Category Archives: Ride reports (not Tu/Th)

Ride reports for everything *but* the Tuesday-Thursday morning ride

2.5 hour drive to Lyon ends up being 5+… oh yeah, that was fun…

"Va Slovak" preceded by La Marseillaise, sung in Slovakian. Wished I had it on video!
“Va Slovak” preceded by La Marseillaise, sung in Slovakian. Wished I had it on video!
The day was looking to have few redeeming qualities to it about the time we FINALLY pulled up to our hotel in Lyon. Several spots of near stop & go on the French Superhighway between Avignon & Lyon and then, once in Lyon, ohmygosh… over an hour spent traveling about a mile. It was one of the few times I was thinking gee, an automatic wouldn’t have been so bad after all. Once actually on city streets it was another 30 minutes trying to find a way to get to a gas station you could see, but the maze of one-way streets, always seeming to go the wrong way, conspired against you actually getting there.

And we had a schedule to keep. The car needed to be returned by 3pm, and at 2pm, we were still wandering around trying to find the hotel, the hotel that’s supposed to be right across from the train station. Well, about that… it is right across from the station, but we were on the wrong side of the tracks. Doh! When we finally found it, the dread of trying to figure out where to return the rental car to was magically erased at the same time, as Sixt has a parking lot right behind the very hotel we’re in (Ibis Styles).

From that point on, things started going quickly in the right direction. First, this is a VERY nice hotel. Much nicer than you’d expect in a major city for about $100/night. Second, very nice staff. No problem validating the parking in their garage while we unloaded (you don’t get free parking in hotel parking garages in France). And the wifi here? It actually works.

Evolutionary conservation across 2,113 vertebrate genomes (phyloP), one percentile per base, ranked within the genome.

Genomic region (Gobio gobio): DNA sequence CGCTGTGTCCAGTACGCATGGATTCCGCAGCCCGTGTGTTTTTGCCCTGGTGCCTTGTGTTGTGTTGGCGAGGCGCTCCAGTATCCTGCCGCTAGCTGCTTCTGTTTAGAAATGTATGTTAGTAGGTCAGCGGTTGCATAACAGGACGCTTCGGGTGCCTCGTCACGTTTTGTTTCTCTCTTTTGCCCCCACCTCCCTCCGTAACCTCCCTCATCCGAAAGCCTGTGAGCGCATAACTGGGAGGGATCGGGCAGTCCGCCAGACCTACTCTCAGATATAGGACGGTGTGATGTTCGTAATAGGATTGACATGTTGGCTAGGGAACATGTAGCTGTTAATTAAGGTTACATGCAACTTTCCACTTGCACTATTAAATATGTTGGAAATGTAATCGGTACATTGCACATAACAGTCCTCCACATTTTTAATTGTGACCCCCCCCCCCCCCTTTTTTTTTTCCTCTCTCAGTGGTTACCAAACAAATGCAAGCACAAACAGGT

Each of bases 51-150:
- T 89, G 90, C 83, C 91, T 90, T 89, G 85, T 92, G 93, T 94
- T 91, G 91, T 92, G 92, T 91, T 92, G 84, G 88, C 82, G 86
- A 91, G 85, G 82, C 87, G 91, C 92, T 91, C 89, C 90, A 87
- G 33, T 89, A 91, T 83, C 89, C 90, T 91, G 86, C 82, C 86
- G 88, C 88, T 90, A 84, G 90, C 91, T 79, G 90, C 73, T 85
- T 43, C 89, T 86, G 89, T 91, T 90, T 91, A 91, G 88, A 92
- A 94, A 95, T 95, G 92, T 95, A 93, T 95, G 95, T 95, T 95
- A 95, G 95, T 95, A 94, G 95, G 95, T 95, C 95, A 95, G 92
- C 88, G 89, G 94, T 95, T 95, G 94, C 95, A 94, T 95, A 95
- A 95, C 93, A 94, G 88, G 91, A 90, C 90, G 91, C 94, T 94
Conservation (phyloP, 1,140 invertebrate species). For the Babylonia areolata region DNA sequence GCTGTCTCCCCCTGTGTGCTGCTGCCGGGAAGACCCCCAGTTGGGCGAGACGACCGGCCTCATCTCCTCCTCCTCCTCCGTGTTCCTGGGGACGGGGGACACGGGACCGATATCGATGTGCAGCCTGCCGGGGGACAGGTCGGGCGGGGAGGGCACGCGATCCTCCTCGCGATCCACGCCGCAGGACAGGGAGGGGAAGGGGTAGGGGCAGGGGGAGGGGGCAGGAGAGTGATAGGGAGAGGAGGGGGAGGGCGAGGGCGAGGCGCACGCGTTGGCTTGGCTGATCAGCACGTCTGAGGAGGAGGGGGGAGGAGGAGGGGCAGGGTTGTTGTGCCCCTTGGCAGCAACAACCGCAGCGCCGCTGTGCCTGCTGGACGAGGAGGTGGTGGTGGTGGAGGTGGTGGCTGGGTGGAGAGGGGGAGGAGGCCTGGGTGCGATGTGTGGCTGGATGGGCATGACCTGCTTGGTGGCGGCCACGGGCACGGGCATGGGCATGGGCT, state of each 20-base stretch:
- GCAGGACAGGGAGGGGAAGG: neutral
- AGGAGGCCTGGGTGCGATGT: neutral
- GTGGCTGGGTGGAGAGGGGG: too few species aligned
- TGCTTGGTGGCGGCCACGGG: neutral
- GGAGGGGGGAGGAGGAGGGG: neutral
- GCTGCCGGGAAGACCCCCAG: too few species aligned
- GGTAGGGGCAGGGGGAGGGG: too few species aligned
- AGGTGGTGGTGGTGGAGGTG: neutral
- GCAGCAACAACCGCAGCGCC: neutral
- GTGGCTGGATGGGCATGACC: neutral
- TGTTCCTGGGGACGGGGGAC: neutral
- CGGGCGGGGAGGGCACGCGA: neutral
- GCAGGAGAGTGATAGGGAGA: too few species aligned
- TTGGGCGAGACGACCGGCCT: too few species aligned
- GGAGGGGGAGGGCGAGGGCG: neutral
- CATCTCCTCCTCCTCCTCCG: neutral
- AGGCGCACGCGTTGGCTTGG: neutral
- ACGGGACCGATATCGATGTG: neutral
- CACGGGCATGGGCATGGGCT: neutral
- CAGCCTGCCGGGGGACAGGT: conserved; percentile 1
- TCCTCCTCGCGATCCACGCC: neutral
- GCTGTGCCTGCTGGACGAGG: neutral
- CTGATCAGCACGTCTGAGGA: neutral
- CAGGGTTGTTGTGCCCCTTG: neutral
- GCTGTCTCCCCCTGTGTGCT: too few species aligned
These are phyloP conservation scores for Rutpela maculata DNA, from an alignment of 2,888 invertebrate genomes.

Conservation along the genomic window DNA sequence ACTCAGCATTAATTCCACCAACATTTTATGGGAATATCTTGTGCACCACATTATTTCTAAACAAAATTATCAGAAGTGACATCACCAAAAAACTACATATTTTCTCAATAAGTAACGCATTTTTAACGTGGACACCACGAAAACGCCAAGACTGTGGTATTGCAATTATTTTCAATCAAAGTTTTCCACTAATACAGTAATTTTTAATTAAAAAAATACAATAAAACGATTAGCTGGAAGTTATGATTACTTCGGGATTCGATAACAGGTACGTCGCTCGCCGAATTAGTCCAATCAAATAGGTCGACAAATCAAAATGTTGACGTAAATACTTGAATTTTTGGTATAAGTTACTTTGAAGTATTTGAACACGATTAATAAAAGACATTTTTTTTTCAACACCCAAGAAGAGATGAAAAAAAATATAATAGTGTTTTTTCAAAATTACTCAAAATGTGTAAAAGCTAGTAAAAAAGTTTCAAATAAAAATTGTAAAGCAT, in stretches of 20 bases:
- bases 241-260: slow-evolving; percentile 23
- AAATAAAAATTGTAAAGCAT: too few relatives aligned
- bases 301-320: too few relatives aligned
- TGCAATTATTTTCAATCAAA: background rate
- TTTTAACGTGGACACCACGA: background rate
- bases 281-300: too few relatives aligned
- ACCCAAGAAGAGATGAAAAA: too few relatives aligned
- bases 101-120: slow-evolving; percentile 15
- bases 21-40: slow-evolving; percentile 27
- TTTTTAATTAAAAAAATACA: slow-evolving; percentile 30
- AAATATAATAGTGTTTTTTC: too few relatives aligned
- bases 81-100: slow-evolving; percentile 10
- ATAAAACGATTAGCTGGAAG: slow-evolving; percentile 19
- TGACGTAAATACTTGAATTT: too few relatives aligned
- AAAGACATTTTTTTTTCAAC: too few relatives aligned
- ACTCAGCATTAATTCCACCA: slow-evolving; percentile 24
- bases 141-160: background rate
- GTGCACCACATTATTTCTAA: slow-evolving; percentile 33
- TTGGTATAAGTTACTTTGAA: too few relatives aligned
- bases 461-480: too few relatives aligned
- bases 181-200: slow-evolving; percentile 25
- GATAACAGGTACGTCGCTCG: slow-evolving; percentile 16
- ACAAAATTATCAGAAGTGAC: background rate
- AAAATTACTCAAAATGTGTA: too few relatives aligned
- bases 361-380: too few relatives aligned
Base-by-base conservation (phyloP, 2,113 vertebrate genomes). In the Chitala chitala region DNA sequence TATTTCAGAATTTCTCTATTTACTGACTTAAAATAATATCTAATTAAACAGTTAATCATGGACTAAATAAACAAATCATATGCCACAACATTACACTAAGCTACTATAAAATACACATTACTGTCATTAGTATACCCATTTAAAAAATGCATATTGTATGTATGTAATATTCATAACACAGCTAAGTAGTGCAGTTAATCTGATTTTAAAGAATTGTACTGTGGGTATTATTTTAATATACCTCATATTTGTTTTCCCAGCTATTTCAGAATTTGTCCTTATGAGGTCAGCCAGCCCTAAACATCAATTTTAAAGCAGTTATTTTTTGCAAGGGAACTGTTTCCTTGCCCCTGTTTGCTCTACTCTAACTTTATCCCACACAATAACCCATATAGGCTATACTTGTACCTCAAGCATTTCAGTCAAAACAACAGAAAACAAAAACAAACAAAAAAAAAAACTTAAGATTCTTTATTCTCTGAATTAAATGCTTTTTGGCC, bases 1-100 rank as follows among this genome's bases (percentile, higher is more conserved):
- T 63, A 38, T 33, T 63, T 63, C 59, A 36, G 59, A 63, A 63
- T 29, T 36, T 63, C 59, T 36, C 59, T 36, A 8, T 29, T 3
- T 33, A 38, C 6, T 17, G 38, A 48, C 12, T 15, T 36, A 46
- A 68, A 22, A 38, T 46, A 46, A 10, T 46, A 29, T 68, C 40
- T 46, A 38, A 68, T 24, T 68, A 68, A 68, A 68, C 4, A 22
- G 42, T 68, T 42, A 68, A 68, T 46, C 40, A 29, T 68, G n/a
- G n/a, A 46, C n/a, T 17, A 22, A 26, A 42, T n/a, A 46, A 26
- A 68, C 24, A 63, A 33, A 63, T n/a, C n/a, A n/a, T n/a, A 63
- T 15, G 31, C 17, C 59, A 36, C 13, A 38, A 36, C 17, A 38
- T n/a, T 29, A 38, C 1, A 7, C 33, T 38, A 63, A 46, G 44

The plan (remember? There’s always a plan) was to try and intercept the Tour de France by taking a local train after checking in and heading out about 20 miles or so. Of course, by the time we got checked in and settled, it was 10 minutes past the last train that would get there in time. However, logging onto the race reports, it turned out they were 20 minutes behind the slowest published times, which meant… if we took the next train… we should actually get there before the race! Which we did. For whatever reason we didn’t get any decent photos, despite being in what seemed like a prime location, on a corner with the sun facing into the riders.

On the other hand, how often do you get to hear a bunch of Slovakians sing La Marseillaise (the French national anthem), in Slovakian, and draw the attention of Peter Sagan’s support car, which pulled over to hear them? Peter Sagan is, of course, the Slovakian star of Tinkoff’s team. It was pretty cool.

IMG_0515icecubesThe Tour de France cooperated nicely and came through leaving us just enough time to make it back for the next train into town (3 minutes to spare), after which Kevin crashed for a bit (slept, not his bike), and later we had a great dinner. Amazingly, even got 4, yes FOUR ice cubes in our drinks! Normally 2 is the limit in France. Good pizza too.